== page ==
First, He looked at her. “Jesus saw her...” (v. 12). This emphasizes the one-sided work of God’s grace. Many others came to Jesus asking for healing; this woman may also have prayed to the Lord many times for healing. But here, the Lord Jesus saw her in a way that no one can see. He saw her as the Lord saw His people buckled down in bondage in Egypt when He told Moses, “I have surely seen the affliction of my people” (Ex. 3:7). His was not a casual look, but a compassionate look.
Second, He called her to Him (v. 12). She likely couldn’t see Christ, but, shuffling, she followed His voice until she came to Him. Christ’s call was powerful and effectual in her life. “My sheep hear my voice” (John 10:27). With her in His presence, He issues the call of liberty from bondage: “Woman, thou art loosed from thine infirmity” (v. 12). Notice how there is no uncertainty in His words or demeanor. He doesn’t even command; he simply states the fact, but what a transformation lies contained in it!
Third, He touched her. “And he laid his hands on her” (v. 13). Under His touch, the spirit of infirmity left, the devil gave way, and this woman was no longer crushed, but stood upright. Now she could look up at the sun and into people’s faces! And she could see her great Physician’s face. This synagogue had never seen the likes of such a miracle. Christ’s words were effectual for a complete cure for the woman.
The Lord is pleased to do this same spiritual miracle in every sinner’s life whom He saves. When sinners are burdened with sin and its guilt, and under the curse of the law, God does what He said to Israel in Leviticus 26:13: “I have broken the bands of your yoke, and made you go upright.” This spiritual freedom is possible only because Christ would soon be bound and delivered up to be crucified. Because He was bound, His people can go free (John 18:8-12).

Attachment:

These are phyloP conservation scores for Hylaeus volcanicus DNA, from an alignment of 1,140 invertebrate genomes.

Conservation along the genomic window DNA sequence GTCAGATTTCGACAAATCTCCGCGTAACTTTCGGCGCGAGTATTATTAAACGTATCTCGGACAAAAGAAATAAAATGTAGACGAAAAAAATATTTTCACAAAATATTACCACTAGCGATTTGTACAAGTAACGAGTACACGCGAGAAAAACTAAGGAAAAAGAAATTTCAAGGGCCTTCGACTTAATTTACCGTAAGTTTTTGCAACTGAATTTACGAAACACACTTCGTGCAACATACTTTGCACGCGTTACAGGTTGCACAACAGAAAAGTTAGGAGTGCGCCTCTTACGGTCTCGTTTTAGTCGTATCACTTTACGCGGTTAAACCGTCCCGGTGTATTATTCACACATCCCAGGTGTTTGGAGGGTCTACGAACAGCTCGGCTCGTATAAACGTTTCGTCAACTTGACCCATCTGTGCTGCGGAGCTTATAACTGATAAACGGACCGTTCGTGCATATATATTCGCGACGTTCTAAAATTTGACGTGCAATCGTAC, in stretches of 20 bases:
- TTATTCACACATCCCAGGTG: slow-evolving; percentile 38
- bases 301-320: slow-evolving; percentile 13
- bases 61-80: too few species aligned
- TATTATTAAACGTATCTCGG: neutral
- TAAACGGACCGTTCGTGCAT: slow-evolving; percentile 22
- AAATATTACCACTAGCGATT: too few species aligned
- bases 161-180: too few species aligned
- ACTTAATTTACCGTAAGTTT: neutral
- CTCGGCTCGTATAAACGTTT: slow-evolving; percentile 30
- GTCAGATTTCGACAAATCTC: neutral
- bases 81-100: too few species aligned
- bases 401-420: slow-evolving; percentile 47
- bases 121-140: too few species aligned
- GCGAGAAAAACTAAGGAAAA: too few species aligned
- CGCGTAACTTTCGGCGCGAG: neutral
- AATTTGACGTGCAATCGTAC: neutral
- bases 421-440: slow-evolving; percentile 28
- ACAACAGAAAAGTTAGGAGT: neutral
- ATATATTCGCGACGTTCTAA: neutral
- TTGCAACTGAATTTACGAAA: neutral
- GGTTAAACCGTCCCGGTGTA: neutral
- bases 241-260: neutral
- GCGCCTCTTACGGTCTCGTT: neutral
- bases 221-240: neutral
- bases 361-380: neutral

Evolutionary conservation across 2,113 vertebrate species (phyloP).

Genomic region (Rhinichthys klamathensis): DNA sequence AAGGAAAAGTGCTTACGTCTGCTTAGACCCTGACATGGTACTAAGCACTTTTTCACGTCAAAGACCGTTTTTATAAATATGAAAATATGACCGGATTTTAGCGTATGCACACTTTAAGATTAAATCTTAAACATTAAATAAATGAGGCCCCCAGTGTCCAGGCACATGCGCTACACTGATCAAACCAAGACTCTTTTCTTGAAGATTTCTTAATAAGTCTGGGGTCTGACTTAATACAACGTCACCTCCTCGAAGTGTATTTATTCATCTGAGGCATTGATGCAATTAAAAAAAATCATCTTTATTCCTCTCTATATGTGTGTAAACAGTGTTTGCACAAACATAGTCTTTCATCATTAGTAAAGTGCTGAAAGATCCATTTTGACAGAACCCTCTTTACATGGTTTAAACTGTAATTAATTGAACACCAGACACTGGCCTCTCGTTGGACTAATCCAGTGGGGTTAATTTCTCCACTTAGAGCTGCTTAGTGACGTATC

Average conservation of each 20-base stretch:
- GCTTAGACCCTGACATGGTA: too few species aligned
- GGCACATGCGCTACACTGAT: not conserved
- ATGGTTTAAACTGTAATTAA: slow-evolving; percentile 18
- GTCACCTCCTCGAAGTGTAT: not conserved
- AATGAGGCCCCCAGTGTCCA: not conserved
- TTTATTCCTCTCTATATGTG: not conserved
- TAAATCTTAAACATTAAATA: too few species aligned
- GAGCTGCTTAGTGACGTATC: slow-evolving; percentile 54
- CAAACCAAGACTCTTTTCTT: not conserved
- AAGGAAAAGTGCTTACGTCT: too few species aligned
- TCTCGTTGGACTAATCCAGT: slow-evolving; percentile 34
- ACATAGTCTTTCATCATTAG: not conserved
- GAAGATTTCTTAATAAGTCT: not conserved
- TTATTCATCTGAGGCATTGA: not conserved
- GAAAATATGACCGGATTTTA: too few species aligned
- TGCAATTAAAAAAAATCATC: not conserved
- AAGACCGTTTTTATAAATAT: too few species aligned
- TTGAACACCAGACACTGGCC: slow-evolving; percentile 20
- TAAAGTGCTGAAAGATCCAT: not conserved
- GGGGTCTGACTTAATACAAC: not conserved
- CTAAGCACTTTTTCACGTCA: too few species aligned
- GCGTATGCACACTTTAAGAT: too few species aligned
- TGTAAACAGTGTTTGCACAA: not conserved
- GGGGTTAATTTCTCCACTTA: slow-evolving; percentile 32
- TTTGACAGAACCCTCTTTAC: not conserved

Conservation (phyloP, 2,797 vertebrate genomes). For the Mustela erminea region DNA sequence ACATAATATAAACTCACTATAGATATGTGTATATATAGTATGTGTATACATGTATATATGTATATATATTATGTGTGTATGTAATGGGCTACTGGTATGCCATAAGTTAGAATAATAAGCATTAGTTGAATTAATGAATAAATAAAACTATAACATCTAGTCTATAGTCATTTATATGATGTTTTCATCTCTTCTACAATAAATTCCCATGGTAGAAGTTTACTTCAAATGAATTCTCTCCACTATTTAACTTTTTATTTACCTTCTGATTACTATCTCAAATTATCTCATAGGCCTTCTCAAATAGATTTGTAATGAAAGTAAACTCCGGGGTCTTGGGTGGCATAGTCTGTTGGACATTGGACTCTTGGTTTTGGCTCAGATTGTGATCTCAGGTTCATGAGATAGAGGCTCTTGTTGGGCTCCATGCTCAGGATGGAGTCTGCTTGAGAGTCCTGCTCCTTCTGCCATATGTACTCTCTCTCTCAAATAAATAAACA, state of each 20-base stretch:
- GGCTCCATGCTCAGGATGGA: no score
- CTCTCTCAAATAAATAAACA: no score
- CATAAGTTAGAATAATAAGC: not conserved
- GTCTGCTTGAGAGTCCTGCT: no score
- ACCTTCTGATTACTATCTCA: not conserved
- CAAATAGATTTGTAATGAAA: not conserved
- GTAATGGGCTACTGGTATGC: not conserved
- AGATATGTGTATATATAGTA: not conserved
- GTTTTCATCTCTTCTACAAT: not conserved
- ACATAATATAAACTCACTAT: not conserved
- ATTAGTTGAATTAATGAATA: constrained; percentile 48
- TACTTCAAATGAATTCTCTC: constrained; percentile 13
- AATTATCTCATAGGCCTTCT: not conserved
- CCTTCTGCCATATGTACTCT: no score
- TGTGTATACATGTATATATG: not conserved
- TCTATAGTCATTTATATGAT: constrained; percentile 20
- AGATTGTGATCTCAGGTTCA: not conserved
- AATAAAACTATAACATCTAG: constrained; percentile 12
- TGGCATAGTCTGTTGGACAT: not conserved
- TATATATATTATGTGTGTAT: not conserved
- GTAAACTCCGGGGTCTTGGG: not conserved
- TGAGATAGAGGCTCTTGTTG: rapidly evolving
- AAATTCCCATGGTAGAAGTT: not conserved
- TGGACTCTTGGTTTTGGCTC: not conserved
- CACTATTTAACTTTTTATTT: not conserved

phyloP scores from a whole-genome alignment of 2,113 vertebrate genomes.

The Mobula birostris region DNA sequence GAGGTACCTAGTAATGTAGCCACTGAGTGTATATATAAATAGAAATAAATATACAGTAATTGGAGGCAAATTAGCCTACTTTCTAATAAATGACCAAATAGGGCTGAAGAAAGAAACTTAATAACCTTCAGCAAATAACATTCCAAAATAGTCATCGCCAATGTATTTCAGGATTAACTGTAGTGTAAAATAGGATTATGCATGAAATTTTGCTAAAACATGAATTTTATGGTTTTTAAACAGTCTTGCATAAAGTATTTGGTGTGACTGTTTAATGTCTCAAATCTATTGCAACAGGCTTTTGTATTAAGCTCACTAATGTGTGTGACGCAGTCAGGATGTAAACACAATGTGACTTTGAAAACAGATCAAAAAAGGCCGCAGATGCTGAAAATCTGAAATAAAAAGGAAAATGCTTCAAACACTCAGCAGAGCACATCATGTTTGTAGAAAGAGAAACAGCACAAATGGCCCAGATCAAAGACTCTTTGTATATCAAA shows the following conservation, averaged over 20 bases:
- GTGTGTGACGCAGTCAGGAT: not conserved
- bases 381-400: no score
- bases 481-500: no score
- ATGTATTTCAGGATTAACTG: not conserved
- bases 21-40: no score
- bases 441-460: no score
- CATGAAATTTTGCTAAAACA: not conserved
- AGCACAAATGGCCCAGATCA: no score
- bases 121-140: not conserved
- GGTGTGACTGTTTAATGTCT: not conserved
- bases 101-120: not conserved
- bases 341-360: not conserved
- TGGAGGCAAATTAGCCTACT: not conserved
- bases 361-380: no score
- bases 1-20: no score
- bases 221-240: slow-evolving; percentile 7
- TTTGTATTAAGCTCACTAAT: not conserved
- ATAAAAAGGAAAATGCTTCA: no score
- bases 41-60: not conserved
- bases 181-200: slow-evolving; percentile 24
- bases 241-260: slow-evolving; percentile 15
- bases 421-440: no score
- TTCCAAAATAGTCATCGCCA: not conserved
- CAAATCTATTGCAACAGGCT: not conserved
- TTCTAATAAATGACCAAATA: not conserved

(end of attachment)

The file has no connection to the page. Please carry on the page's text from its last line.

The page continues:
Have you experienced the freedom of your spiritual chains falling off? Has the burden of your sin and transgression rolled away because of the look, word, and touch of Christ through the Spirit? If it has, you will do the same thing this woman did, namely, glorify God (v. 13). We can’t claim to be changed by Christ if our lives are not fundamentally oriented to the praise and glory of a gracious God. The Lord Himself said, “This people have I formed for myself; they shall shew forth my praise” (Isa. 43:21).
The Instructing Lord
The narrative doesn’t end with the healing of the woman. As the woman was glorifying God, something sinister took place. “And the ruler of the synagogue answered with indignation, because that Jesus had healed on the Sabbath day, and said unto the people, There are six days in which men ought to work: in them therefore come and be healed, and not on the Sabbath day.” Clearly, the glory of God was not on the mind of this ruler of the synagogue. Thinking himself wiser than the Lord of the Sabbath (see Matt. 12:8), he accused the great Physician of breaking the Sabbath.